Grass Fungi

Fungi are the main cause of infectious diseases in turf grasses. These are small microscopic organisms, ranging from 0.5um to 100um in diameter, that lack chlorophyll, are non-green plants that do not produce true seeds and whose bodies lack true roots, stems and leaves.

The body of a fungus is a very simple structure. It is either made up of a single cell or a series of cells (multi cellular) arranged linearly into tube-like strands. These individual strands or filaments are known as hyphae. These hyphae have well developed walls, cytoplasm, nuclei and reproductive systems, which is typical of plant cells. They contain their genetic material inside the nucleus. The hyphae of most fungi are divided into cells by cross walls (referred to as septae). Some species of fungi, such as members of the genus PYTHIUM and PHYTOPHTHORA do not have septae and these are referred to as non-septate. A mass often develops and this is known as mycelium.

Fungal Diseases


Mycelium is a cottony or spider-web-like mass of fungal growth that certain fungi produce when the turf is wet or humidity is high.

Spore Masses

Mycelium is a cottony or spider-web-like mass of fungal growth that certain fungi produce when the turf is wet or humidity is high.


Sporophores are enclosed structures that contain fungal spores. These are often seen as small, dark specks on the diseased tissue.

Sclerotia are small, round, hard structures produced on the diseased turf or in the thatch layer by certain fungi. Sclerotia are actually survival structures that some fungi use to survive through periods of unfavourable weather conditions. Most people are familiar with mushrooms, which are the large spore-producing structures produced above-ground by Basidiomycete fungi.

Some turf grass pathogens, most notably the fairy ring fungi, produce mushrooms as a sign of their presence.


Although algae do not infect turf grasses, the blue-green algae are a significant pest problem in the turf grass industry. These organisms contain chlorophyll just like plants, but they grow by producing chains of thread-like cells similar to fungi.

Picture shows Algae (Cyanobacteria)

Algae may develop whenever thinning of the turf canopy permits sufficient air, light, and water to reach the thatch surface. Algal growth is most aggressive during the late spring, summer, and early winter when warm, humid conditions are conducive to algae growth and turf thinning. Low mowing heights, shady conditions, poor soil drainage, and frequent irrigation also encourage algal growth in the turf canopy.

Once Algae is present, the surface area must immediately be disturbed and aerated. Jik may then be sprayed onto the area at 100mm per 10l water.
When dry crust is formed this must be removed.

Dollar Spot

Small, circular spots 20 mm to 70 mm in diameter develop over several days on turf. The grass in the spots may be killed on the soil surface and the spots become depressed if the disease continues to develop.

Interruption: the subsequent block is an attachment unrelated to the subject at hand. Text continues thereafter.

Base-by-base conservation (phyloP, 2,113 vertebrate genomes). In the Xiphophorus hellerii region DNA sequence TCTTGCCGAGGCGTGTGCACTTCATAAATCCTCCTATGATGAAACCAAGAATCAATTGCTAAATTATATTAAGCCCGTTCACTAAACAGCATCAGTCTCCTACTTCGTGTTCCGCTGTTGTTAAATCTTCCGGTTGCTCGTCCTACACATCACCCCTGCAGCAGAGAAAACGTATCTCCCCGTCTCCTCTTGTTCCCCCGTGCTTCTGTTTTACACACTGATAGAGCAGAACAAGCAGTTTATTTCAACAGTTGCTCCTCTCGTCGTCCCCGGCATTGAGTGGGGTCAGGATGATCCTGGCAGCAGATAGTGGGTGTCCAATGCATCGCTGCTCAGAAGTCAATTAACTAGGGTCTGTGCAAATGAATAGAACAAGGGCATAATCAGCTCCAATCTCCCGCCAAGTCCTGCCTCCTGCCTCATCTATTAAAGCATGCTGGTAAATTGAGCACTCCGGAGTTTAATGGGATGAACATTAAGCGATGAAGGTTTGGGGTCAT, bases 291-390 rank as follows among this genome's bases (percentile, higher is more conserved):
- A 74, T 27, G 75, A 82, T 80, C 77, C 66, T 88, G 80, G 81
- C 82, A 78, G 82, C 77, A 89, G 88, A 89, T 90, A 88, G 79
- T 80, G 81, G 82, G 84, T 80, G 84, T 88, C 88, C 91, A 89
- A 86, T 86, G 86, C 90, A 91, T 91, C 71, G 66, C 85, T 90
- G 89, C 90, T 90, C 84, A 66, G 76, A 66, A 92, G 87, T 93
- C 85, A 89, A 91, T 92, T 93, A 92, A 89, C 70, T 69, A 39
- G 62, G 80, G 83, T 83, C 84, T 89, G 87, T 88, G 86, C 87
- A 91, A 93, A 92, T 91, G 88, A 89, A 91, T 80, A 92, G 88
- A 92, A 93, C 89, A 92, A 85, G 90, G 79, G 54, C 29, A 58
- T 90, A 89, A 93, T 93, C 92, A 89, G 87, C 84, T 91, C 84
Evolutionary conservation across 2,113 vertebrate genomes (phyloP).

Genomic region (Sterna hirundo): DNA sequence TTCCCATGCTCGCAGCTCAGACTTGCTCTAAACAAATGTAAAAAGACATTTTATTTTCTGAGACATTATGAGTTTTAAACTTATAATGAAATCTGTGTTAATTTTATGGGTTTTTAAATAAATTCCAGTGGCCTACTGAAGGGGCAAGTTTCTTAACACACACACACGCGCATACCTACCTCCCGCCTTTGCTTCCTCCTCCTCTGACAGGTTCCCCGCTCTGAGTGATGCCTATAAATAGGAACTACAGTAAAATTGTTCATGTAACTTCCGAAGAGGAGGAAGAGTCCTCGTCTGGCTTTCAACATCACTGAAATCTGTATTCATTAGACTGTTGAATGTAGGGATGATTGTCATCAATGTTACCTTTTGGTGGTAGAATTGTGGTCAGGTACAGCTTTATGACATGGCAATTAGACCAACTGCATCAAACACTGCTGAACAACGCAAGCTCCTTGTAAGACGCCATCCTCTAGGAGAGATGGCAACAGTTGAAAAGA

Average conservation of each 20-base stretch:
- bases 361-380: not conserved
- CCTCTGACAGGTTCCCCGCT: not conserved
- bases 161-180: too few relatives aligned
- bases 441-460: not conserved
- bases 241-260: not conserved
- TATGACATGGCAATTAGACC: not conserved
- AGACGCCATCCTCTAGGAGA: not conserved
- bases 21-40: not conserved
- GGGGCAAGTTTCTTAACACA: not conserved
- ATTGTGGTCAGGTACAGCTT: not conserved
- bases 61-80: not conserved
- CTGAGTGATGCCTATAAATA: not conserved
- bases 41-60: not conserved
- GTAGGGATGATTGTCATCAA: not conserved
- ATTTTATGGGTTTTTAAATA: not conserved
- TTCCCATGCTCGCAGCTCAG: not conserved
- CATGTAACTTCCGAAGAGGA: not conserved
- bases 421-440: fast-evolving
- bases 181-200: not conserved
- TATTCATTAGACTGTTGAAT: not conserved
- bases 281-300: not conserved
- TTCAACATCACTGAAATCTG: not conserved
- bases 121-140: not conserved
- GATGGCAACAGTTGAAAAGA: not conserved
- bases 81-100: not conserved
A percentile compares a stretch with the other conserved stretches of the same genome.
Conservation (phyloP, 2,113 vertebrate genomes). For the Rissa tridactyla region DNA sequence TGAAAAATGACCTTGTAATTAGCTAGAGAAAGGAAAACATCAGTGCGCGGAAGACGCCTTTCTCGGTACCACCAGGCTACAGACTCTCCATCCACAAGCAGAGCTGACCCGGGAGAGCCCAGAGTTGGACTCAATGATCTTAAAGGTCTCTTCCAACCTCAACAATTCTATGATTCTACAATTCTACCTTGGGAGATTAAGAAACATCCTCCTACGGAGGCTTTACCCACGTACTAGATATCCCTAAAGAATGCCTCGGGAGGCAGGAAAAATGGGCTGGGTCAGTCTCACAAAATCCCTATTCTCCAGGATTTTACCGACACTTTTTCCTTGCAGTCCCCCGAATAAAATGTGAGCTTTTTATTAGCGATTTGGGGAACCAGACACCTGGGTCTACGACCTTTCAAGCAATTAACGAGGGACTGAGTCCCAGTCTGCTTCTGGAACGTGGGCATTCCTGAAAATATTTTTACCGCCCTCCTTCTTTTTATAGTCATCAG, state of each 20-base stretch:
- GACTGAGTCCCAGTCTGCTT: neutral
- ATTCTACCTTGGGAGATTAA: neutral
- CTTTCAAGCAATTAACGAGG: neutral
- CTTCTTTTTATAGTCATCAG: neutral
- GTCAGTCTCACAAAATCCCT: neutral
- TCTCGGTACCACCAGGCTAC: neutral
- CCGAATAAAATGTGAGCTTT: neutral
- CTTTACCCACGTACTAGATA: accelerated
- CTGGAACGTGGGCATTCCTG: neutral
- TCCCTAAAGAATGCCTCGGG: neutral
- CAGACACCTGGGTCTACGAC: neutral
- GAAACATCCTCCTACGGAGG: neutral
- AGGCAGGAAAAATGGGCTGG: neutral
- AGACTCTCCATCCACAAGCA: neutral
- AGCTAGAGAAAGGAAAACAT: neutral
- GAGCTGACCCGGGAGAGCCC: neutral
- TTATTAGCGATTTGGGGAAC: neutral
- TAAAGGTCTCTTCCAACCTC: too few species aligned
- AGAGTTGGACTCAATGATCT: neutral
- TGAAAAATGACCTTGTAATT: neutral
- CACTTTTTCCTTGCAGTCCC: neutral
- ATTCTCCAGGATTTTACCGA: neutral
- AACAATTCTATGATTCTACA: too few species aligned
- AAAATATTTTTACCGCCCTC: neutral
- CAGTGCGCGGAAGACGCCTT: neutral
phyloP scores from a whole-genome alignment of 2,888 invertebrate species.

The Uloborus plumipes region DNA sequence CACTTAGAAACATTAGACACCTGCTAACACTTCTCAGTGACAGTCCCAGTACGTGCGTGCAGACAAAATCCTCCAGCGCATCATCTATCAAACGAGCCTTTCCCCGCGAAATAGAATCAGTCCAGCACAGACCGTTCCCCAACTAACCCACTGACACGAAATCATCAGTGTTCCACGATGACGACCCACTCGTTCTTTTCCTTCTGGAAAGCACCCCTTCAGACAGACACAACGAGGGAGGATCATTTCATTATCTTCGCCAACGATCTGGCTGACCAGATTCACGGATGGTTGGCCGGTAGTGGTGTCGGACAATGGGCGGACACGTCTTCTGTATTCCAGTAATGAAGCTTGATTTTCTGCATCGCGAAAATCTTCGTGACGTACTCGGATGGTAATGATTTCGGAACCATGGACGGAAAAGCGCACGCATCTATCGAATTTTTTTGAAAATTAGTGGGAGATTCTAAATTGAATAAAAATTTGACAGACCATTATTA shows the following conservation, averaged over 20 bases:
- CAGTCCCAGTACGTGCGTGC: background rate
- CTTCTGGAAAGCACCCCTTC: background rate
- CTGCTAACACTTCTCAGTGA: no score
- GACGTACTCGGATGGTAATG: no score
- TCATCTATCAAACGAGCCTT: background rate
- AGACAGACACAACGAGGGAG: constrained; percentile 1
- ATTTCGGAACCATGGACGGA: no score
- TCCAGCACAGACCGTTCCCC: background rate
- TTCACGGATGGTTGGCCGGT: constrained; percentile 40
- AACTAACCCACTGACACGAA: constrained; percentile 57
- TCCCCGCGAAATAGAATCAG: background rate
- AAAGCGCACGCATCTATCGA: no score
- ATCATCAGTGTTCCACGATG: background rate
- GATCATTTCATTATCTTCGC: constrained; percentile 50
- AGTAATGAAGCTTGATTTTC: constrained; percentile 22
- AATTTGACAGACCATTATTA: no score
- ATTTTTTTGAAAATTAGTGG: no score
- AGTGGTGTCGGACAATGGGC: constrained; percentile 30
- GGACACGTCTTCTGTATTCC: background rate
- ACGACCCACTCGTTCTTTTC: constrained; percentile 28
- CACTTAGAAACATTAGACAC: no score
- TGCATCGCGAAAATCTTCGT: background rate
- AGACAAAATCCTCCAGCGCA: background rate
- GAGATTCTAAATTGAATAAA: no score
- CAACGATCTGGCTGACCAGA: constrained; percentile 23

Lesions on leaves are light tan and often have a dark margin at the edge when the disease is spreading.

Picture shows Mycilium for Dollar Spot (Sclerotinia homoeocarpa)

Ensure that the grass is cut grass low. Adequate nitrogen fertilization and soil moisture levels will help prevent the development of Dollar Spot.

Removal of dew as early as possible will help reduce the risk of the disease developing.

Picture shows spots on green

Fairy Rings

Fairy rings may appear as small to large rings of very green grass, dead grass, mushrooms or puffballs with little effect on the grass or as combinations of these symptoms. The soil in the rings may become very dry and is difficult to wet during the summer and fall. Symptoms in a particular fairy ring may change throughout the year. Mushrooms or puffballs are present in the late summer and winter. These fruiting bodies may never appear, or may appear only in certain years.

Picture shows Fairy Ring – (Marasmius sp, Lepiota sp, Psalliota sp.)

The removal of excess thatch and the use of management practices such as regular grooming and brushing to prevent excess thatch accumulation will help prevent fairy rings from developing in established turf.

Regular irrigation to keep the soil moist should also prevent the development or severe damage from fairy rings.

Brown Patch – Red Thread Disease

This disease occurs during spring and autumn on slow growing and nitrogen deficient turf.

Circular or irregularly shaped, small to large patches (5 – 50 cm in diameter of infected grass become water-soaked and dies rapidly. The tan colour of dead leaves may be the first symptom observed.

When the air is saturated with moisture, pink to pale red fungal growths, called red threads, may extend up to 10 mm beyond the end of the leaf tip. Pink cottony flocks of mycelium up to 10 mm in diameter may also be produced.

Maintain adequate and balanced fertility, based on soil test results. Applications of nitrogen are particularly helpful in reducing disease severity, but excessive rates must be avoided.

Brown Patch – Pythium Blight

Pythium blight first appears as small, sunken, circular patches up to 300 mm in diameter during hot, humid weather.

Leaves within the patches are matted, orange or dark gray in colour, and greasy in appearance.

Gray, cottony mycelium may be seen in the infected areas when the leaves are wet or humidity is high.

The disease spreads rapidly along drainage patterns and can be tracked by equipment. This disease can spread rapidly and cause severe damage to a green very quickly when conditions are favourable for development.

Avoid over-fertilization with nitrogen. Use slow release forms of nitrogen when possible.